Several drill bits; lad sent shopping for 2 screws, a quick siesta, an ice cream and 1 ½ hours later, the job was done, all for the grand sum of 190 peso. What service.
We were a little anxious though when the guy, who was still lying under the rig whilst waiting for a drill bit, decided to smoke a cigarette. The fact there was a 40 gallon propane tank just by his head obviously didn’t worry him. Not so hot on the health & safety issues here I think!
We continue along the coast stopping at different and contrasting places along the way. A favourite was Puerto Escondido, originally frequented by surfers and now a real little holiday town. The coast line here is dotted with little bays and beaches and is surrounded by thick hardwood forest, it is an Ecologists dream.
However the Mexican government decided that they needed to help the
This great individual bus was for sale, it had'nt moved for a couple of years though. The inside was all done with mahogany wood.
local economy and people so decided to build an international holiday resort along this coastline. They put all the ingredients into a computer and came up with a place named Bahias de Huatulco. Up until 1982 there were not even any roads to this area. This was a long term plan which aimed by 2020 for the place to be a tourist and ecological paradise.
We are told that they forgot one thing, it’s to hot!, the tourist season is to short and it is very difficult to get to. So there is this beautiful place and almost no one there. It looks like a film set.
The driving days were quite long through this area as there is literally no where to stop. They also threw Graeme some interesting challenges. Loads of topes, not all easily seen, a few holes, rough narrow surfaces on mountainous roads, cattle, singular and large herds, goats and pigs. In one instance Graeme saw the most enormous spider; he says the size of a dog!!
We also experienced our first military check. We have driven through many check points and just wave at the solders as we pass by, but this
Tlaquepaque is a beautifully restored colonial town famous for its crafts.
We had a great meal here for about £8 for 2
time they signalled for us to stop. The solders came on and looked around the rig. Upon seeing the guitar and amplifier and electric hair shaver our fate was sealed, they accused us of harbouring weapons of mass distortion and depilation.
Actually they just had a good nose around and waved us off.
The journey is very busy and we both have different jobs to do. Graeme only has to drive! and wave to the oncoming bus drivers. I on the other hand have to watch the scenery and describe, read the travel books, read the maps!!! ( doing OK as generally only one road) call out “tope” or “large hole” which can be a problem as often gazing out the window at passing view, get drinks ( NOT easy, on windy, mountainous roads), wave to children and people in village and be photographer. Its all go.
The Mexicans are building a lot of toll roads, which makes life easier but also presents new challenges. Most main roads in Mexico do not have hard shoulders but they are putting them in on the Toll roads. However I don’t think they have told the locals what they are
Several times we were going to throw these shoes out, but they were rejuvinated for about 10 peso.
for. We were driving a new, really quite busy road and it was almost dark we saw, several joggers, trucks stopped and drivers popped over to village for their supper, cyclist, without lights, heading into oncoming traffic, and the usual array of local animals. It is certainly never boring.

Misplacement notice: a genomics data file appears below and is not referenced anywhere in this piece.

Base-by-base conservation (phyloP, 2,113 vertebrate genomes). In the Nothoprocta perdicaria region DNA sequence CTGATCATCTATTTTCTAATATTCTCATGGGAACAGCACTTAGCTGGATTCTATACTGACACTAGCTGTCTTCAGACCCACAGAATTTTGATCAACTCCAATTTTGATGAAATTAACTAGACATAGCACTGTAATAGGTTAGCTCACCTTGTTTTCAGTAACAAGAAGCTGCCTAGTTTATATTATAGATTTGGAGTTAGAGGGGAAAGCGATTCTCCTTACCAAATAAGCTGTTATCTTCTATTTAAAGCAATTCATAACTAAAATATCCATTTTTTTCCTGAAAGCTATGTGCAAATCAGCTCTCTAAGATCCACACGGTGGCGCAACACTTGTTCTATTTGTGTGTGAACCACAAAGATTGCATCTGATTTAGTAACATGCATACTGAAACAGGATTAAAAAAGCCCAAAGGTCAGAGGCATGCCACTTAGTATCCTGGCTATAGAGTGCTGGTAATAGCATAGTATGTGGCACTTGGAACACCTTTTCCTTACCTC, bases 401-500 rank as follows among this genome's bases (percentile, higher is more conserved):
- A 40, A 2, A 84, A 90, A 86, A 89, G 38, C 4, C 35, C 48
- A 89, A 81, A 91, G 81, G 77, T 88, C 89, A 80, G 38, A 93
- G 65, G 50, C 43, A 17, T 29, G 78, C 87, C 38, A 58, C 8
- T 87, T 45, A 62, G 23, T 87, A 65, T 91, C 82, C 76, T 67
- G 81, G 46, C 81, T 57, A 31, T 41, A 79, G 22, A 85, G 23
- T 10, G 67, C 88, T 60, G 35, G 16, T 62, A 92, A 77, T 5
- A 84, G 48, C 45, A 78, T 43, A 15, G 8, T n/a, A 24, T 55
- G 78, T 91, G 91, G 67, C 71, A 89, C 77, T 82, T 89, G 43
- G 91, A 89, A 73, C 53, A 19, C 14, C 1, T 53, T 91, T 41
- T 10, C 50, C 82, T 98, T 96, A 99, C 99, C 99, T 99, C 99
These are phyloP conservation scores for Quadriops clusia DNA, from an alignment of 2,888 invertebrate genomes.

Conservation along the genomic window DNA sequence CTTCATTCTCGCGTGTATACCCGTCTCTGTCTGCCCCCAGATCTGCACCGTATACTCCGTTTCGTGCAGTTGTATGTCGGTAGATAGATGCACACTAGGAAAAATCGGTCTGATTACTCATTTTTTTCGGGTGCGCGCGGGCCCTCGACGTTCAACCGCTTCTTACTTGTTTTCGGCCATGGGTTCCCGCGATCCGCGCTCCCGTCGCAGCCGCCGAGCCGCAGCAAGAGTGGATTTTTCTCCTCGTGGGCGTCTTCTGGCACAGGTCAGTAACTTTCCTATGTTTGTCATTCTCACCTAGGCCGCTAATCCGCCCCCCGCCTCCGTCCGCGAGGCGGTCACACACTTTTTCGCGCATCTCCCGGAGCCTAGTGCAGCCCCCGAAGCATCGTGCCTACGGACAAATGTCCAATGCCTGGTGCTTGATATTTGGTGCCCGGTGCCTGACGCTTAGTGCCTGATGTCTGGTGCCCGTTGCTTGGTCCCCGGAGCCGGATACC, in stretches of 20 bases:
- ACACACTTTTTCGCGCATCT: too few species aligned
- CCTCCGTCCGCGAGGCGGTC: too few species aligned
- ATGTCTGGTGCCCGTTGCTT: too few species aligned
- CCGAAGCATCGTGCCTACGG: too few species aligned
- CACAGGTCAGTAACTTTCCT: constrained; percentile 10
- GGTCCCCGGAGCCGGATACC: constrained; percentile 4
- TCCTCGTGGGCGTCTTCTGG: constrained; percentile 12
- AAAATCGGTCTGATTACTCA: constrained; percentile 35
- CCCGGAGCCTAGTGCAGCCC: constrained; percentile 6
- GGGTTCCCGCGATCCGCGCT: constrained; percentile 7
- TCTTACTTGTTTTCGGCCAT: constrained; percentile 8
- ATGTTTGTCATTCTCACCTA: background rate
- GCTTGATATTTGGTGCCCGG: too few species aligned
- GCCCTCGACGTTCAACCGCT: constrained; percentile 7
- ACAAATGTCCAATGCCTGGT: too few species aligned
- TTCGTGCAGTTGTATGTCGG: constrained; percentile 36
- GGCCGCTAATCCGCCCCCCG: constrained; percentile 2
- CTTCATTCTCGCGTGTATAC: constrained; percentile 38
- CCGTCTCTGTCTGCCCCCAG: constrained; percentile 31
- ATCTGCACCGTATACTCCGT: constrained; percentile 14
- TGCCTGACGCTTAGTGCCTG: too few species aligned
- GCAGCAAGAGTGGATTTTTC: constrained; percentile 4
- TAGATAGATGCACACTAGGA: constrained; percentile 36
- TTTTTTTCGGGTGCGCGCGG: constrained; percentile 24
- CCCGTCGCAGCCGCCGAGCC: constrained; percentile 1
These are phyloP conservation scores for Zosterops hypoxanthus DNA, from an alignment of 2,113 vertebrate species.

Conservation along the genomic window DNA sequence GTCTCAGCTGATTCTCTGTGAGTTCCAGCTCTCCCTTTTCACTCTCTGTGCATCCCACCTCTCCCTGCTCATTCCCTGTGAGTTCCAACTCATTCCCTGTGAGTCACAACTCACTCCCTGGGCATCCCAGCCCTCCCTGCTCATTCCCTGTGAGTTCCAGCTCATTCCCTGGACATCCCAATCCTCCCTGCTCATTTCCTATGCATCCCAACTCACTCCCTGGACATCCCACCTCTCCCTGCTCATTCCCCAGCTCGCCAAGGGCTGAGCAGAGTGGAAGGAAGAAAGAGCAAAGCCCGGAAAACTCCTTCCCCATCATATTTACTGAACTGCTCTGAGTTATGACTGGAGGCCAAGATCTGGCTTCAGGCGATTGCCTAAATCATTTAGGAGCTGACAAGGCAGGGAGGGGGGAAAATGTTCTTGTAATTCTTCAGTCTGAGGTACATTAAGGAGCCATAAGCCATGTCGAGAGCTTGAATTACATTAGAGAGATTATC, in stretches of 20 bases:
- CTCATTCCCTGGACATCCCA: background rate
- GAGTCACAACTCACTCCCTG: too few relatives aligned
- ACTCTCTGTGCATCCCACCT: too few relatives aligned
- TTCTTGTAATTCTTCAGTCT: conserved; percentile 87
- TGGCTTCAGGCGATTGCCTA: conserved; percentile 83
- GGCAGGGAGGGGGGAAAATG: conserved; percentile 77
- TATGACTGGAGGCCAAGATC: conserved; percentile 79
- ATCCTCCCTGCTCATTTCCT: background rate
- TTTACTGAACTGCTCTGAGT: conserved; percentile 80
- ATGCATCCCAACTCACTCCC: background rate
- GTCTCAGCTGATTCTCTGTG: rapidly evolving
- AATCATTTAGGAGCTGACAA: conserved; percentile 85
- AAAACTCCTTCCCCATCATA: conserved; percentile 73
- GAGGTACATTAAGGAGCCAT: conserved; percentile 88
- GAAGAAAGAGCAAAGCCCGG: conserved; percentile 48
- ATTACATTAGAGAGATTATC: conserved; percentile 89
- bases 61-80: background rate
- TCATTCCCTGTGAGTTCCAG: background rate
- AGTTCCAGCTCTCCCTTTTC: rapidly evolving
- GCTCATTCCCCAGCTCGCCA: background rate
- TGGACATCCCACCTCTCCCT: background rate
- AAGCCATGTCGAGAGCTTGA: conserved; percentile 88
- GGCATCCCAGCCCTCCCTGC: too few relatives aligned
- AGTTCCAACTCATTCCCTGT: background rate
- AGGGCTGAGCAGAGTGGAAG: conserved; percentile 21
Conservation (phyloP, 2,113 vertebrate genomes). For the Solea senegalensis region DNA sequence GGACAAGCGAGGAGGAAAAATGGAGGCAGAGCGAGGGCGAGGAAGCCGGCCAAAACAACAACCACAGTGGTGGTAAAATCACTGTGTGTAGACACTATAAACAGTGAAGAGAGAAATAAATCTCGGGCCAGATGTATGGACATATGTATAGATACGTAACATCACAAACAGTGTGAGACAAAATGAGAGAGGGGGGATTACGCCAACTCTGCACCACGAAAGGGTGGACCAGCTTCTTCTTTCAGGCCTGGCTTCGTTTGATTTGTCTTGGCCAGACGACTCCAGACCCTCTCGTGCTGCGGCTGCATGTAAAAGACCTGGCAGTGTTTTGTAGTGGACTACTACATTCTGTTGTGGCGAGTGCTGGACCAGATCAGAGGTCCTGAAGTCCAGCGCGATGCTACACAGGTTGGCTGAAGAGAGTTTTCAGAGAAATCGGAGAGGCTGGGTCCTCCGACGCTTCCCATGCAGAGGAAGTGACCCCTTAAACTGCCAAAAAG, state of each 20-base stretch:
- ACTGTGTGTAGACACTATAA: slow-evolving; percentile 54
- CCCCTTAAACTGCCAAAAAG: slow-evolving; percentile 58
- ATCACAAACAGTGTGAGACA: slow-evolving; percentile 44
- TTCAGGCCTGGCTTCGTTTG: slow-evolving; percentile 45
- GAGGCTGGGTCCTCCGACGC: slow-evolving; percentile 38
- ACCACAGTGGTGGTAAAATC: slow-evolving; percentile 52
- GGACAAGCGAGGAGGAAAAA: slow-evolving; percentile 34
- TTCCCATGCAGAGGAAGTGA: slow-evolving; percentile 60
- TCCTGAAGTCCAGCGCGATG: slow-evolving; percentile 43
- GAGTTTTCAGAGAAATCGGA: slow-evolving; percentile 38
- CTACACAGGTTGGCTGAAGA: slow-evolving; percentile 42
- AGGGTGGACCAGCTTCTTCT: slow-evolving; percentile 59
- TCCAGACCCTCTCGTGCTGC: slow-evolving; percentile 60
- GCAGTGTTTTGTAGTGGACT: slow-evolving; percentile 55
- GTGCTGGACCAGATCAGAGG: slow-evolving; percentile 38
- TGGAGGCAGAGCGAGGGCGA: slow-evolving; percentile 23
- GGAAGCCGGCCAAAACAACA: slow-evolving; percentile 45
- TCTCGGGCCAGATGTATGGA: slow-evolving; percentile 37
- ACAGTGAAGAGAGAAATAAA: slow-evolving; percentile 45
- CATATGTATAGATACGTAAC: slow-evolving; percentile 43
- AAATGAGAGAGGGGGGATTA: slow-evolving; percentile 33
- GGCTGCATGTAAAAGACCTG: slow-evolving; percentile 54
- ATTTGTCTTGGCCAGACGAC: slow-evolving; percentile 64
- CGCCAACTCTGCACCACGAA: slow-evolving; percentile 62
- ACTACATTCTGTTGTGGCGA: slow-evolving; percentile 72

That night we had our first “Pemex” experience. Mexico only has one petrol company “Pemex” which is government owned. They allow you to stay overnight in them. It is really safe because as you can only pay cash for fuel they always have an armed guard.
. It’s meant to be free or a small tip to the attendant but when the armed guard knocked on the door and suggested we might like to offer 50 peso to him we thought it a good idea. A small price to pay for security we thought. However when, in the night, for some reason our alarm went off, he wasn’t to be seen…… We didn’t ask for a refund!
One of the things we like about this lifestyle is the variety. The view and location is always different and often a contrast. In the last few weeks we have experienced some
This is the morning I saw the turtle tracks all along the beach.
nights of disturbed sleep, the varying reasons range from chirping birds, crashing waves which shook the rig, crowing cockerels who don’t appear to know the time, market stalls being erected and tonight, diesel engines running all night.
We thought it was time for some history so headed off to Palenque.
Palenque was a great Mayan city built in the jungle in the state of Chiapas. At its peak, between 600 - 800 AD it was a great ceremonial city. At one time it had population of many thousands, but then was abandoned and no one is sure why. It is thought it may be because the city was to big to sustain itself or the royal blood line became too weak. (Lots of intra family marriage going on.)
Whatever the reasons the Mayan people just returned to the jungle to live and are still a big part of this areas population today.
The ruins are fabulous, you can climb all over them, and so from the top you get a wonderful panoramic view of the surrounding area. Originally the buildings were all painted pink and blue, it must have looked spectacular. We spent a happy few hours perched in
Me resting, after spending a tiring day turtle watching.
the top of the temples just watching the people, colourful birds and jungle scenery.
Thanks to everyone who sent me birthday greetings, it is much appreciated.
It was a bit difficult to decide how to make it a special day as everyone is so good,
but we went to the turtle museum and had beers on the beach. A bit warmer then at home I think.
So far we have found Mexico great fun and a delight. We are nearly at the Yucatan. It is a week to Trish & Neal’s arrival, and only 480 easy miles to go. We should have plenty of time, but then, who knows what will catch our attention as we go?
PS It has taken days to try and send this blog, so finer details have gone out the window, but hope you enjoy reading it as much as we have getting here.